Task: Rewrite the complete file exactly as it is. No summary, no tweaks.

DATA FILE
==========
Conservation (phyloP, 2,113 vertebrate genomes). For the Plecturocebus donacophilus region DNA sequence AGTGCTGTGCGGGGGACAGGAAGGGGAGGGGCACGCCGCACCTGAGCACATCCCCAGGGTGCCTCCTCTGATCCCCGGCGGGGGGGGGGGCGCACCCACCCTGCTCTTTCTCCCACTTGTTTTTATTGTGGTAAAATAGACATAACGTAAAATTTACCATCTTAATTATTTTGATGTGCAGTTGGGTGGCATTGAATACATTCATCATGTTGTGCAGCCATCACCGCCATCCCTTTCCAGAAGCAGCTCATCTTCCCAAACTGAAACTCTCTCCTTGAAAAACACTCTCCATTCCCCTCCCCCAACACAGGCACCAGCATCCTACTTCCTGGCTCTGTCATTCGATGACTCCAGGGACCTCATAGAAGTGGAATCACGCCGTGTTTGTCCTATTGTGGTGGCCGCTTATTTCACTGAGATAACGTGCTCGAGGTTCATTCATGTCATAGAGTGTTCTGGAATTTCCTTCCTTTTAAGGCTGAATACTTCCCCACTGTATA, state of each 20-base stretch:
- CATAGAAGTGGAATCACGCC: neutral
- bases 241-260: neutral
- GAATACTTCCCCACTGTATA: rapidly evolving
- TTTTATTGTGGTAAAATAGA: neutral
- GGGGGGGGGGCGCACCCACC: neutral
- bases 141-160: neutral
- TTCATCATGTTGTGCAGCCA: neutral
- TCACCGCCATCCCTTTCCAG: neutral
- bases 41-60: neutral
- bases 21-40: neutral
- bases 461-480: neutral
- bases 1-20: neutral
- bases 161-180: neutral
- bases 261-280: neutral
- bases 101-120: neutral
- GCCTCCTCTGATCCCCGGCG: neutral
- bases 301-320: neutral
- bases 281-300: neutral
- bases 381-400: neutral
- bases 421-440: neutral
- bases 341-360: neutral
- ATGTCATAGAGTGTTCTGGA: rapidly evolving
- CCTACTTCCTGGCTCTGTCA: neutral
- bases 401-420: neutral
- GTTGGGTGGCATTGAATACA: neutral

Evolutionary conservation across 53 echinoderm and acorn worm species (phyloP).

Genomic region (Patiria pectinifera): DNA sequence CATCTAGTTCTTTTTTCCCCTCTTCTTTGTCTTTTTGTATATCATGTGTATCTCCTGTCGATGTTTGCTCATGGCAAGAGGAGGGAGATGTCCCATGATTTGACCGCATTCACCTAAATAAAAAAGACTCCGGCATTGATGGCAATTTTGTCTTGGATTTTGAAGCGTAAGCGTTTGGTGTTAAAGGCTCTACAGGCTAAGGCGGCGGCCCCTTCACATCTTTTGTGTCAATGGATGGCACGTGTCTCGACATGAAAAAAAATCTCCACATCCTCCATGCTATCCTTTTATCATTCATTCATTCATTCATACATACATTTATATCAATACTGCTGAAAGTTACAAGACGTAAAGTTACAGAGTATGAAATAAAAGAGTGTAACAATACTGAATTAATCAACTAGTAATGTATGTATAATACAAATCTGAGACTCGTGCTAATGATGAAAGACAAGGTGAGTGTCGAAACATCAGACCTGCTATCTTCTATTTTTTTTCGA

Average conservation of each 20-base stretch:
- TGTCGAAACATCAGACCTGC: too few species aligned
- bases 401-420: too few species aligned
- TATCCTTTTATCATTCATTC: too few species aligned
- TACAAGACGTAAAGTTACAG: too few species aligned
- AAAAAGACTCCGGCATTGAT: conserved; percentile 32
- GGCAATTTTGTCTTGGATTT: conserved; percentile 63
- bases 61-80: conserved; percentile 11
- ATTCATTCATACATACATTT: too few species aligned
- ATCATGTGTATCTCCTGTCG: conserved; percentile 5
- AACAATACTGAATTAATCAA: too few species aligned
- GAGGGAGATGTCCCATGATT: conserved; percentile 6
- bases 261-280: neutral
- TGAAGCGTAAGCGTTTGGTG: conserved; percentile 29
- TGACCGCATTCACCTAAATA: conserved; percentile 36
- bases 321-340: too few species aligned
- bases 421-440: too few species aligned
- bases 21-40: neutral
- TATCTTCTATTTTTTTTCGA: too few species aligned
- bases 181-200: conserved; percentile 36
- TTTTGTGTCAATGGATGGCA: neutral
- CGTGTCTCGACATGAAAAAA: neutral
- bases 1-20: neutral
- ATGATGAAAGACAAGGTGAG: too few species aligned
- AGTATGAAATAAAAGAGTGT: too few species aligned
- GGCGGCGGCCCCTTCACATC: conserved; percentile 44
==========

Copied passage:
Conservation (phyloP, 2,113 vertebrate genomes). For the Plecturocebus donacophilus region DNA sequence AGTGCTGTGCGGGGGACAGGAAGGGGAGGGGCACGCCGCACCTGAGCACATCCCCAGGGTGCCTCCTCTGATCCCCGGCGGGGGGGGGGGCGCACCCACCCTGCTCTTTCTCCCACTTGTTTTTATTGTGGTAAAATAGACATAACGTAAAATTTACCATCTTAATTATTTTGATGTGCAGTTGGGTGGCATTGAATACATTCATCATGTTGTGCAGCCATCACCGCCATCCCTTTCCAGAAGCAGCTCATCTTCCCAAACTGAAACTCTCTCCTTGAAAAACACTCTCCATTCCCCTCCCCCAACACAGGCACCAGCATCCTACTTCCTGGCTCTGTCATTCGATGACTCCAGGGACCTCATAGAAGTGGAATCACGCCGTGTTTGTCCTATTGTGGTGGCCGCTTATTTCACTGAGATAACGTGCTCGAGGTTCATTCATGTCATAGAGTGTTCTGGAATTTCCTTCCTTTTAAGGCTGAATACTTCCCCACTGTATA, state of each 20-base stretch:
- CATAGAAGTGGAATCACGCC: neutral
- bases 241-260: neutral
- GAATACTTCCCCACTGTATA: rapidly evolving
- TTTTATTGTGGTAAAATAGA: neutral
- GGGGGGGGGGCGCACCCACC: neutral
- bases 141-160: neutral
- TTCATCATGTTGTGCAGCCA: neutral
- TCACCGCCATCCCTTTCCAG: neutral
- bases 41-60: neutral
- bases 21-40: neutral
- bases 461-480: neutral
- bases 1-20: neutral
- bases 161-180: neutral
- bases 261-280: neutral
- bases 101-120: neutral
- GCCTCCTCTGATCCCCGGCG: neutral
- bases 301-320: neutral
- bases 281-300: neutral
- bases 381-400: neutral
- bases 421-440: neutral
- bases 341-360: neutral
- ATGTCATAGAGTGTTCTGGA: rapidly evolving
- CCTACTTCCTGGCTCTGTCA: neutral
- bases 401-420: neutral
- GTTGGGTGGCATTGAATACA: neutral

Evolutionary conservation across 53 echinoderm and acorn worm species (phyloP).

Genomic region (Patiria pectinifera): DNA sequence CATCTAGTTCTTTTTTCCCCTCTTCTTTGTCTTTTTGTATATCATGTGTATCTCCTGTCGATGTTTGCTCATGGCAAGAGGAGGGAGATGTCCCATGATTTGACCGCATTCACCTAAATAAAAAAGACTCCGGCATTGATGGCAATTTTGTCTTGGATTTTGAAGCGTAAGCGTTTGGTGTTAAAGGCTCTACAGGCTAAGGCGGCGGCCCCTTCACATCTTTTGTGTCAATGGATGGCACGTGTCTCGACATGAAAAAAAATCTCCACATCCTCCATGCTATCCTTTTATCATTCATTCATTCATTCATACATACATTTATATCAATACTGCTGAAAGTTACAAGACGTAAAGTTACAGAGTATGAAATAAAAGAGTGTAACAATACTGAATTAATCAACTAGTAATGTATGTATAATACAAATCTGAGACTCGTGCTAATGATGAAAGACAAGGTGAGTGTCGAAACATCAGACCTGCTATCTTCTATTTTTTTTCGA

Average conservation of each 20-base stretch:
- TGTCGAAACATCAGACCTGC: too few species aligned
- bases 401-420: too few species aligned
- TATCCTTTTATCATTCATTC: too few species aligned
- TACAAGACGTAAAGTTACAG: too few species aligned
- AAAAAGACTCCGGCATTGAT: conserved; percentile 32
- GGCAATTTTGTCTTGGATTT: conserved; percentile 63
- bases 61-80: conserved; percentile 11
- ATTCATTCATACATACATTT: too few species aligned
- ATCATGTGTATCTCCTGTCG: conserved; percentile 5
- AACAATACTGAATTAATCAA: too few species aligned
- GAGGGAGATGTCCCATGATT: conserved; percentile 6
- bases 261-280: neutral
- TGAAGCGTAAGCGTTTGGTG: conserved; percentile 29
- TGACCGCATTCACCTAAATA: conserved; percentile 36
- bases 321-340: too few species aligned
- bases 421-440: too few species aligned
- bases 21-40: neutral
- TATCTTCTATTTTTTTTCGA: too few species aligned
- bases 181-200: conserved; percentile 36
- TTTTGTGTCAATGGATGGCA: neutral
- CGTGTCTCGACATGAAAAAA: neutral
- bases 1-20: neutral
- ATGATGAAAGACAAGGTGAG: too few species aligned
- AGTATGAAATAAAAGAGTGT: too few species aligned
- GGCGGCGGCCCCTTCACATC: conserved; percentile 44